Table of Contents
- 8 Key Web App Performance Metrics
- How to Improve the Performance of Your Web Application
Web application performance metrics help determine certain aspects that impact the performance of an application.
This article discusses eight key metrics, including:
- User Satisfaction—also known as Apdex Scores, uses a mathematical formula in order to determine user satisfaction.
- Time to First Byte—measures the time it takes to render the application on end-user devices.
- Time to First Paint—measures how long it takes for the initial pixels to show on the screen.
- Speed index—checks how readily the above-the-fold content appears on a screen.
- Time to interact—measures how much time passes before a web page is fully interactive.
- DNS lookup time—measures the time it takes for a domain lookup to occur while the browser loads the page.
- Error rate—tracks the percentage of request issues you incur in relation to the overall number of requests.
- Peak response time—measures the longest response time for a total number of requests that travel across the server.
Web performance is rapidly evolving, with new trends like Google’s Core Web Vitals (CWV), increasing use of images and video on web pages, and the rollout of 5G. We’ll present three methods that can help you adapt to these changes and boost the performance of your web applications.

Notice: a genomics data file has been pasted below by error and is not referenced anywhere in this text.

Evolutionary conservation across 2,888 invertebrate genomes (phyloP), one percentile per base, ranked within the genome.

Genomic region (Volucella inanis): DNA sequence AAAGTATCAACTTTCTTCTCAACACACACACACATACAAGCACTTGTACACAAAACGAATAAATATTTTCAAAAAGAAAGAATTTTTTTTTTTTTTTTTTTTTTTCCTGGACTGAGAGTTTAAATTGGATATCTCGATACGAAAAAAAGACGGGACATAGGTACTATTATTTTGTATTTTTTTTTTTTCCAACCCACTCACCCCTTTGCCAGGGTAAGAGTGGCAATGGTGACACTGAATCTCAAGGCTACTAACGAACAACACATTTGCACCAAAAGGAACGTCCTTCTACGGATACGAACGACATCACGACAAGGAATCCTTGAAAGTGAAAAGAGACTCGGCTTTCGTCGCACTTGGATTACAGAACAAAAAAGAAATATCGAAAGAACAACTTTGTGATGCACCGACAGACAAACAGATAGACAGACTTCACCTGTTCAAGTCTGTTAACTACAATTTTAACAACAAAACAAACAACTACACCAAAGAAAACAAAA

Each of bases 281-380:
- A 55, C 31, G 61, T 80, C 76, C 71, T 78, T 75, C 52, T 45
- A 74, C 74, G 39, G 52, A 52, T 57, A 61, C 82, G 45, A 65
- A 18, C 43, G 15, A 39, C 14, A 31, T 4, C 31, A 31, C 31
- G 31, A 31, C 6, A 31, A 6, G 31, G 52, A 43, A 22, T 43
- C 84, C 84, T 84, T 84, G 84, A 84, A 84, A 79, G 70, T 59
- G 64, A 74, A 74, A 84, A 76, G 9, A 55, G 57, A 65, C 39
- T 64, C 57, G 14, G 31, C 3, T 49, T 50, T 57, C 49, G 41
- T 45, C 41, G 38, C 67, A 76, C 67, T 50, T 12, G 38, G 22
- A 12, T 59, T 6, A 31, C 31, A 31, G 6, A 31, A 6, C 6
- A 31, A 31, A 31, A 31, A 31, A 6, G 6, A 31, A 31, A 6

8 Key Web App Performance Metrics
User Satisfaction / Apdex Scores
The application performance index, known as the Apdex score, is now an industry standard for tracking an application’s relative performance. It functions by stating a goal for how long a specific application transaction or reb request must take. Those transactions are then labeled as failed, too slow, tolerating (sluggish), or satisfied (fast) requests. A mathematical formula is then applied to give a score from 0 to 1.
Your selected application performance monitoring (APM) solution must automatically track satisfaction scores for each one of your web and application requests. Offering scores in a larger range, such as 0-100, rather than 0-1, is also better, as it means that insights are easier to interpret and act upon.
Time to First Byte
TTFB is the time required to request information from the server and to transfer the information that was requested. In simple terms, it is the time from the point where you navigate to a webpage through to when it starts to render. This period of time includes:
- The server request can differ according to internet connection and location
- The time needed to process a request or form a response
- The time needed to send information based on the question
Return time equals 40% of the total TTFB. The slower the TTFB, the more time it will take for your user to view any content on your site.
Time to First Paint
“First paint”, “first contentful paint”, and “first meaningful” are all user-centric perceived performance metrics, or put another way, metrics pointing to the actual experience of the web application user.
First paint refers to how long it takes for the initial pixels to show on the screen and tell the visitor that the content will soon load. The first contentful point indicates how much time passes before content is defined in the DOM, as text or an image, is rendered. The first meaningful point out when all the website content is loaded and ready to offer the user meaningful information.
The speed index is another metric that relates to the user experience—specifically, to when and what the visitor sees. The speed index is an indicator of how readily the above-the-fold content appears on a screen. It is sensitive to the quality of the web connection and the size of the viewpoint. This makes it an essential part of optimizing web applications for different screen sizes.